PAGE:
Liberals promise end of 'postal code discrimination' in auto insurance if re-elected

Drivers in Brampton complain that they pay higher insurance premiums than other cities. According to Kanetix, the city has the highest car insurance rates in Ontario.

New Democrats say Liberals and PCs voted against similar NDP proposal

A busy section of Queen Street in Brampton. Insurance premiums are almost $1,000 a year higher in Brampton than in Toronto for the same car and driver. (Gary Morton/CBC)

The Ontario Liberals are promising to end the insurance industry practice of charging higher premiums for drivers based on where they live — which they call "postal code discrimination," but the New Democrats claim the Liberals have stolen another page from the NDP playbook.

The promise is aimed at garnering votes in places like Brampton, a city in Greater Toronto's so-called 905 belt that's expected to be a major battleground in the June 7 election. Brampton has the highest auto insurance rates in the province, according to Kanetix.ca, a website that helps consumers compare auto insurance rates.

"Families are being hit hard by high auto insurance rates simply because of their postal codes," said Dr. Parminder Singh, the Liberal Party candidate for Brampton East, at a campaign event Thursday.

Dr. Parminder Singh, centre, the Liberal Party candidate for Brampton East at a campaign event with Brampton South candidate, Sonia Sidhu, Brampton Centre candidate Safdar Hussain and Brampton North candidate Vic Dhillon. (Gary Morton/CBC)

Singh says a re-elected Liberal government would work with insurance companies to end the practice.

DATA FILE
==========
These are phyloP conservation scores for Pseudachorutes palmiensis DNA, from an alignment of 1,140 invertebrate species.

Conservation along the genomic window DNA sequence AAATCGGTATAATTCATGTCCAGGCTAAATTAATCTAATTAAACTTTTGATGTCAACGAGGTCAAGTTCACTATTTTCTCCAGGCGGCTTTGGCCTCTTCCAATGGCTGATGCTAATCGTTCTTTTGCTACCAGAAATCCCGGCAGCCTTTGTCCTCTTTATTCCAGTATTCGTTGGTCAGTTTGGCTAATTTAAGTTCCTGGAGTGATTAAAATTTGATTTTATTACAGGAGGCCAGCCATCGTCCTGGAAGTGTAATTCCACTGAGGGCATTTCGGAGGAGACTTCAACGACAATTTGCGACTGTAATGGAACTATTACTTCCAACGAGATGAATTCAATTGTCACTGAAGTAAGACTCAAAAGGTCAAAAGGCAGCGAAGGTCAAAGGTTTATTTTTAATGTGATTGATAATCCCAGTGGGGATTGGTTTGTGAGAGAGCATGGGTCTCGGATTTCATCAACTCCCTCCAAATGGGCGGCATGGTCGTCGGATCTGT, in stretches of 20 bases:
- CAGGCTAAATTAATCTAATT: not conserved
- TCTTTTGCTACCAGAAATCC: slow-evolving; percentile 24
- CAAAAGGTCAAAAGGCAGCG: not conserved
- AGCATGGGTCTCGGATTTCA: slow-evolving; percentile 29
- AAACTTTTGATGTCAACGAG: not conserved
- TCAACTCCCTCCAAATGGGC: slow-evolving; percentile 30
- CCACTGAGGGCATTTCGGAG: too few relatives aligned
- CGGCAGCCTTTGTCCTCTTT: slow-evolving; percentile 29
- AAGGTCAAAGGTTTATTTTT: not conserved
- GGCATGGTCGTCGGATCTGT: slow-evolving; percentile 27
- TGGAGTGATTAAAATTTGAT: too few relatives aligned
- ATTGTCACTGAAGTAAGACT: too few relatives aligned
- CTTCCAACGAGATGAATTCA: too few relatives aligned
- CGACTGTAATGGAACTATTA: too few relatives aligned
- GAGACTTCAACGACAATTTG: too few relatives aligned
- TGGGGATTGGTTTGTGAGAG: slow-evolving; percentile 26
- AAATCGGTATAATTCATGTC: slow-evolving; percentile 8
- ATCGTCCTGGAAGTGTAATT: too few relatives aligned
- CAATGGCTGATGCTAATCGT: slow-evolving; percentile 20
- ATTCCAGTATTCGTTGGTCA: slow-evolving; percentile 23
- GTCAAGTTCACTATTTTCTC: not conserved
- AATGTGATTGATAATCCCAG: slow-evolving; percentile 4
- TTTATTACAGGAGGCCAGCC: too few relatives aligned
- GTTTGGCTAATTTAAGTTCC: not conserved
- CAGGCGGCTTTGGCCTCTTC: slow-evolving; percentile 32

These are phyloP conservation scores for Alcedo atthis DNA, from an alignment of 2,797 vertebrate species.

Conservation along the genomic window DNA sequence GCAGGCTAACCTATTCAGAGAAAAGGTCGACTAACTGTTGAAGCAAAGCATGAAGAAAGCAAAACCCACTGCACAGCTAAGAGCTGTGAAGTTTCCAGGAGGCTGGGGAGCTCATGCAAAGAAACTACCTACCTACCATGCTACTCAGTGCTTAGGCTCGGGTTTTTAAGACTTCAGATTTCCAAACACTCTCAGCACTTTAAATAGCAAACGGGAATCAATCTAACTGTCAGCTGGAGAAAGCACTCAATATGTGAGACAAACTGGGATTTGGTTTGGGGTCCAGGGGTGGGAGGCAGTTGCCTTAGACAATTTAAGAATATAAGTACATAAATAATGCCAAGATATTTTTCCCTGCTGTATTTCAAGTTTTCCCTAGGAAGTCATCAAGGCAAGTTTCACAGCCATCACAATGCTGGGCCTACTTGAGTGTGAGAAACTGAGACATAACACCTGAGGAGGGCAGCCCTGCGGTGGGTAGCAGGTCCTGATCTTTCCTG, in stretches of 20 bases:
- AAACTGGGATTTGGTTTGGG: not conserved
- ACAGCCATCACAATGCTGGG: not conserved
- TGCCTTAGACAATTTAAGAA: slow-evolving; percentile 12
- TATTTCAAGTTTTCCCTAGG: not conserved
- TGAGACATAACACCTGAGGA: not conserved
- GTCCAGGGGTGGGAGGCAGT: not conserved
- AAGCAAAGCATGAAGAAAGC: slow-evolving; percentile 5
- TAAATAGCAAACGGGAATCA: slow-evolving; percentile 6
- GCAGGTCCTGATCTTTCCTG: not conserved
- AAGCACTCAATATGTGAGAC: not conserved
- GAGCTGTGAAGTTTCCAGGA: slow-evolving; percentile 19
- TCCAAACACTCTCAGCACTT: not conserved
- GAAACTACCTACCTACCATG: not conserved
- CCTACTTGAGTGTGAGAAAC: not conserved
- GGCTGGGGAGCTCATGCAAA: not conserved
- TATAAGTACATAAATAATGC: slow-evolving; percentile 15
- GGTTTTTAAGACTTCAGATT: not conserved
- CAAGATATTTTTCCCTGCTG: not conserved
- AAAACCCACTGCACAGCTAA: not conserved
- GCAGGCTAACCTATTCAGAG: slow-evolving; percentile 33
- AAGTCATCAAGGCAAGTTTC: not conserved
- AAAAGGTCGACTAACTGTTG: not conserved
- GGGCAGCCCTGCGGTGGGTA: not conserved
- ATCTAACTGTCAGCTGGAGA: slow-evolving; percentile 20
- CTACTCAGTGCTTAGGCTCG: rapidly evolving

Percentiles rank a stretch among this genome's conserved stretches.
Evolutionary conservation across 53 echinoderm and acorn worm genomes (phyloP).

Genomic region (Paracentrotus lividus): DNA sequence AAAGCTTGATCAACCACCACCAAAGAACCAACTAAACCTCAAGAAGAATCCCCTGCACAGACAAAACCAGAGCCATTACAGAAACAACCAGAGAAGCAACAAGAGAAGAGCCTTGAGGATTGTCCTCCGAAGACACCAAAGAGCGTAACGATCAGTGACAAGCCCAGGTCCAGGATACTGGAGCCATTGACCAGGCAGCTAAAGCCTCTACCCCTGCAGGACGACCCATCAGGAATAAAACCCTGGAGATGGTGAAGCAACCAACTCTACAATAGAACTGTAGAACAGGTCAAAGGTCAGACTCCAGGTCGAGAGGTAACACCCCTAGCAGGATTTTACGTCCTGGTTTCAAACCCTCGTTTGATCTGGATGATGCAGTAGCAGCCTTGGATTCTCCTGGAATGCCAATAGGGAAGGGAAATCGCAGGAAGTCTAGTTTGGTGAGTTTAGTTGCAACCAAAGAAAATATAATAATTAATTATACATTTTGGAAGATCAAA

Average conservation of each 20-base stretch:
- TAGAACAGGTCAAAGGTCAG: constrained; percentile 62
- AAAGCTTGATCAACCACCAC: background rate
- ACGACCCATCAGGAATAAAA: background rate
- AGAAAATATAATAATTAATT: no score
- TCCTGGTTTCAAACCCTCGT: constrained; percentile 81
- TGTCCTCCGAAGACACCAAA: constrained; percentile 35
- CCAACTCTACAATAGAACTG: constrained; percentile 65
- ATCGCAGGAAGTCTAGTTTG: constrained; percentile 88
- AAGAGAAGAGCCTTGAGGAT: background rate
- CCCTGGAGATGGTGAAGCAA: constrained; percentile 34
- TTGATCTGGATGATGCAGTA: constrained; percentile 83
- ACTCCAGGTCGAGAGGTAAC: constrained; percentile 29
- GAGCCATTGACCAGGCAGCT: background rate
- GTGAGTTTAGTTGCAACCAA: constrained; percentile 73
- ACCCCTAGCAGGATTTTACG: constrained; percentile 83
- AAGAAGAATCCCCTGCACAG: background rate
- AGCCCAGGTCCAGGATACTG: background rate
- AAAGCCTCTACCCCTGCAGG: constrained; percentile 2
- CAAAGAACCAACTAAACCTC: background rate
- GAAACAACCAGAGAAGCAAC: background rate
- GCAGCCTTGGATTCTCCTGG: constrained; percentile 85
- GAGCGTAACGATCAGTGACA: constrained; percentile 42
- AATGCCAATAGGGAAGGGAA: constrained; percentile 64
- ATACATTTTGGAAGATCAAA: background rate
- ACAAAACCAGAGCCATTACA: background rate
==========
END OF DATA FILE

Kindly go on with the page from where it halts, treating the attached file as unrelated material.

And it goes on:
"Unlike other parties we have a plan that will deliver," he told a crowd of supporters.

Motorist Rupinder Brar says he would support such a move and that premiums drop by $80 to $100 a month just 30 kilometres from where he lives.

"That's totally discrimination for the Brampton people," said Brar, who says reducing his family's insurance bill would be a big help.

 "The gas rates are high, hydro rates are high -- almost all of your income are going to these utilities, these expenses. So no more savings."

Rupinder Brar says something must be done to lower auto insurance premiums in Brampton. He says moving just 20 minutes down the road can mean up to $100 less a month in premiums. (Gary Morton/CBC)

Polling shows that pocketbook issues and affordability struggles are on the minds of many Ontario voters, with most income brackets feeling the high costs of housing, car insurance, hydro and daycare. 

"Seriously, we pay a lot more here in Brampton and I don't know why. I'm not having any accidents and still I'm paying a lot. I don't know if it's the same for everyone,"  said resident Wilma Warich.

Wilma Warich says higher auto insurance premiums for motorists in Brampton are unfair and should be addressed. (Gary Morton/CBC)

"Compared to Mississauga and Toronto we pay a lot — a lot, a lot," said Nezar Saad al Den. "I wish, I hope. We have heard this before by nothing happened. I don't know why it's so much higher in Brampton.